There are great benefits to the students for working longer, too. Of course, there are financial benefits. But during their two years with us, students move from one project to another. Perhaps a year down the road, when a client comes back to EduSource for an update to a project, a student apprentice might be one of the most experienced employees for that particular project. Because they sometimes get to come back to code they’ve worked on years earlier, apprentices are often exposed to their own legacy code. This is a practical way to teach best coding practices — something students usually only learn from a text book.

So How Does the Apprenticeship Program Work?
  • Students undergo a rigorous interview process during their sophomore year for employment the following summer.
  • New apprentices participate in training days at the beginning of summer. They include team and strengths training, an interactive field trip, and explanations of our processes (and what it means to be an EduSource employee).
  • In the summer, apprentices work out of our offices on the northside of Indianapolis. They work in small teams to complete custom software development projects. Each project has at least one full-time developer and a senior developer, so students can always ask questions and get help.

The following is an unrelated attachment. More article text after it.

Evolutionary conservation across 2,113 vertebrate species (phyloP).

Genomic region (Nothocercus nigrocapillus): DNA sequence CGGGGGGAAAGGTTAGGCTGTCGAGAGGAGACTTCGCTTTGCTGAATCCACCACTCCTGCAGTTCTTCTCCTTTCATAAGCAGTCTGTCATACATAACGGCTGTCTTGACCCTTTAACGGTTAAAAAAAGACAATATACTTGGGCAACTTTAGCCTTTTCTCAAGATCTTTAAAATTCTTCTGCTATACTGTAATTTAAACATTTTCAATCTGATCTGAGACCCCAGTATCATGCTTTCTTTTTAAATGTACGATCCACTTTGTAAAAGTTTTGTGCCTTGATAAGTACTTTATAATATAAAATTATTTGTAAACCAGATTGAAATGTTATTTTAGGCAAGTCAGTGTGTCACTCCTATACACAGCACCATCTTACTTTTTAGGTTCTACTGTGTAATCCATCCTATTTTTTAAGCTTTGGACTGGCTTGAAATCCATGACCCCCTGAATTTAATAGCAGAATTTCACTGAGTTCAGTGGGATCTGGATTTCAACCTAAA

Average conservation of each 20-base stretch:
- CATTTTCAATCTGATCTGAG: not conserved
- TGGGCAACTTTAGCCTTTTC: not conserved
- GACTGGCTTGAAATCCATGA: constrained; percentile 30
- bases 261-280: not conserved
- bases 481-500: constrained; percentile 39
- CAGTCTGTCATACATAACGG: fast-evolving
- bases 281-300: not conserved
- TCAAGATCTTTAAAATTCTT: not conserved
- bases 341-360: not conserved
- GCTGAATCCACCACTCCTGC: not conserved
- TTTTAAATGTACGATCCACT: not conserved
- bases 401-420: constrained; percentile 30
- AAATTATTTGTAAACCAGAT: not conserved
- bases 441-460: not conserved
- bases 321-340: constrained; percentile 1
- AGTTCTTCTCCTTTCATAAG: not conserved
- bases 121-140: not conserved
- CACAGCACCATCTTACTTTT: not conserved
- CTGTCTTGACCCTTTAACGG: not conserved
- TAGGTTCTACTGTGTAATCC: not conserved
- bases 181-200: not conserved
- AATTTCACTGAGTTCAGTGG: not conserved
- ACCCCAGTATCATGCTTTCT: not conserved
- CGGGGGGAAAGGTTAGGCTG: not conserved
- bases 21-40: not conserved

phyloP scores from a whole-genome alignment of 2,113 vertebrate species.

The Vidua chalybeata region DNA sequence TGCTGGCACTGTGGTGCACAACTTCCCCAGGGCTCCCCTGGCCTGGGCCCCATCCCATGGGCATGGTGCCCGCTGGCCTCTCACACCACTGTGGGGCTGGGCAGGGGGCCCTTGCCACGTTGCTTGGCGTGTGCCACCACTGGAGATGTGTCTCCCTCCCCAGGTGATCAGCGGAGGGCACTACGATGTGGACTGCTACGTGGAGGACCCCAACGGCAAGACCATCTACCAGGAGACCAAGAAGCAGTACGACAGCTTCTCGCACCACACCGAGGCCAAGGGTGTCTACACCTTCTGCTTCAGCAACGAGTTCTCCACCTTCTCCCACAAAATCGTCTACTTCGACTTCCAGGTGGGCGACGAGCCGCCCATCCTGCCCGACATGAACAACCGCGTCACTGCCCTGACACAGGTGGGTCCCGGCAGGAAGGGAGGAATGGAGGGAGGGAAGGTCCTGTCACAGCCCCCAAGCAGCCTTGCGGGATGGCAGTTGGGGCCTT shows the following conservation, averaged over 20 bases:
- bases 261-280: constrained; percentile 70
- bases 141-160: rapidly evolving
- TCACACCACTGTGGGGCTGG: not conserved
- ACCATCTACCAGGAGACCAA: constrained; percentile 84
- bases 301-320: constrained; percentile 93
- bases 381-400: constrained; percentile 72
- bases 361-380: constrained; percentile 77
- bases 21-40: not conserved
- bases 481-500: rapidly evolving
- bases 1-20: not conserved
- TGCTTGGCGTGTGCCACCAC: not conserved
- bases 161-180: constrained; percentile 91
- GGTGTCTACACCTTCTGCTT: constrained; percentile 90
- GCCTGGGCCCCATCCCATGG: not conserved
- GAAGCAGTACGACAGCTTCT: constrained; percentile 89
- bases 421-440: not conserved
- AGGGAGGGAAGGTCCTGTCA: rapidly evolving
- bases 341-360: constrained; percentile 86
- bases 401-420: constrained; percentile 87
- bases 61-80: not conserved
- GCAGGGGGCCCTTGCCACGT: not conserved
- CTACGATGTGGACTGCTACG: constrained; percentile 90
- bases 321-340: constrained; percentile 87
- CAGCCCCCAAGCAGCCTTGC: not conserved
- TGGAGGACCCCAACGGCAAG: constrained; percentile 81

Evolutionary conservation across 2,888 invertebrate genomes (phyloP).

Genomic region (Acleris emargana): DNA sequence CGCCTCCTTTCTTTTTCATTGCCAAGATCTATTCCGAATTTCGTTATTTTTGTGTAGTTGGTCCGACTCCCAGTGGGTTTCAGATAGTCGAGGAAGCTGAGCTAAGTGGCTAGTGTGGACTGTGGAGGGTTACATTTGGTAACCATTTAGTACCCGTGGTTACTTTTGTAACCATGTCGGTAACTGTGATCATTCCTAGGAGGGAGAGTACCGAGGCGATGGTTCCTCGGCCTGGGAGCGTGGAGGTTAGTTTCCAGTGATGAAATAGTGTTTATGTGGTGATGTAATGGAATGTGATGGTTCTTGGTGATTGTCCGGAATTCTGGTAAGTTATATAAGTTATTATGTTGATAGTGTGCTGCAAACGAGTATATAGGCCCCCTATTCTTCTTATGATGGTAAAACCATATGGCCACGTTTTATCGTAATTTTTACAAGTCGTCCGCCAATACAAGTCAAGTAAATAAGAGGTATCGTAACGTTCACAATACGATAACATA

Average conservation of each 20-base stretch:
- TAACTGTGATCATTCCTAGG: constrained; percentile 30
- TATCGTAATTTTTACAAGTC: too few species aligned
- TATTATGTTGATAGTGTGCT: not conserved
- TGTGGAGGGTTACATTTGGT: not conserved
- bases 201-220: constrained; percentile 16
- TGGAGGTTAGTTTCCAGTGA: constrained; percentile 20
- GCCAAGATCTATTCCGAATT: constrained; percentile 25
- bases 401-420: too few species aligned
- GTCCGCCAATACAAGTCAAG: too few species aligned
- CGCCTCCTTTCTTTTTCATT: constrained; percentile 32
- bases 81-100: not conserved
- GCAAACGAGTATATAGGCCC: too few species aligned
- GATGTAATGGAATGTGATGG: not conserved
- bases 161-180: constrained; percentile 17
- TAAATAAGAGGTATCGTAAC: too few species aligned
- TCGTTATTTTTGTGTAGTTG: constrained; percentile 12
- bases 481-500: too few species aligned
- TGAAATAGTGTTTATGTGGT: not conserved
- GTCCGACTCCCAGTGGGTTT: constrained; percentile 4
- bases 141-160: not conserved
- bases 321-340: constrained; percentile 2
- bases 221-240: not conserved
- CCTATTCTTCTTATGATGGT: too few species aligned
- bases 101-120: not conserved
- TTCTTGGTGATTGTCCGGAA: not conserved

• During the school year, apprentices work remotely from their various colleges and universities. We work with students to plan time for EduSource work right into their schedules. Students spend some hours working in groups and some hours on their own, working remotely. Our students are in constant communication with our full-time employees through professional chatting software.
  • Students are paid an hourly rate that depends on their Apprentice Level. All students come in at Level I, but there are chances for moving up (and getting subsequent raises) after that. Being an EduSource apprentice is a great way to pay for school before bills start piling up.
Are You Interested? Here's What We're Looking for:

We open applications for summer apprenticeships in the fall, generally deciding on our summer class by early December. If you’re interested, watch for the “apprentice” job opening to show up on our website — usually in September. Here’s what we’re looking for:

  • We generally accept students that are in the beginning of their sophomore year in a software-related field at a 4-year accredited college.
  • We prefer for students to have taken a class that emphasizes data structures. Most computer science programs offer a 200-level class with these kinds of themes.
  • We are looking for creative problem solvers who are self motivated and people who aren’t afraid to fail.
  • Being a full-time student and also being able to handle EduSource work takes some juggling. Our apprentices have to be dependable and mature beyond their years.
  • Culture fit is a big deal at EduSource. To that end, we are constantly on the lookout for students that exhibit traits of faith, hope, love, and excellence. EduSource is an uplifting, encouraging place to work. It stays that way because of the people we hire.

Our new class of apprentices will be starting at the end of May. In the coming months, watch for information about them. For the first time this summer, you’ll be able to follow along with our apprentices through a weekly vlog.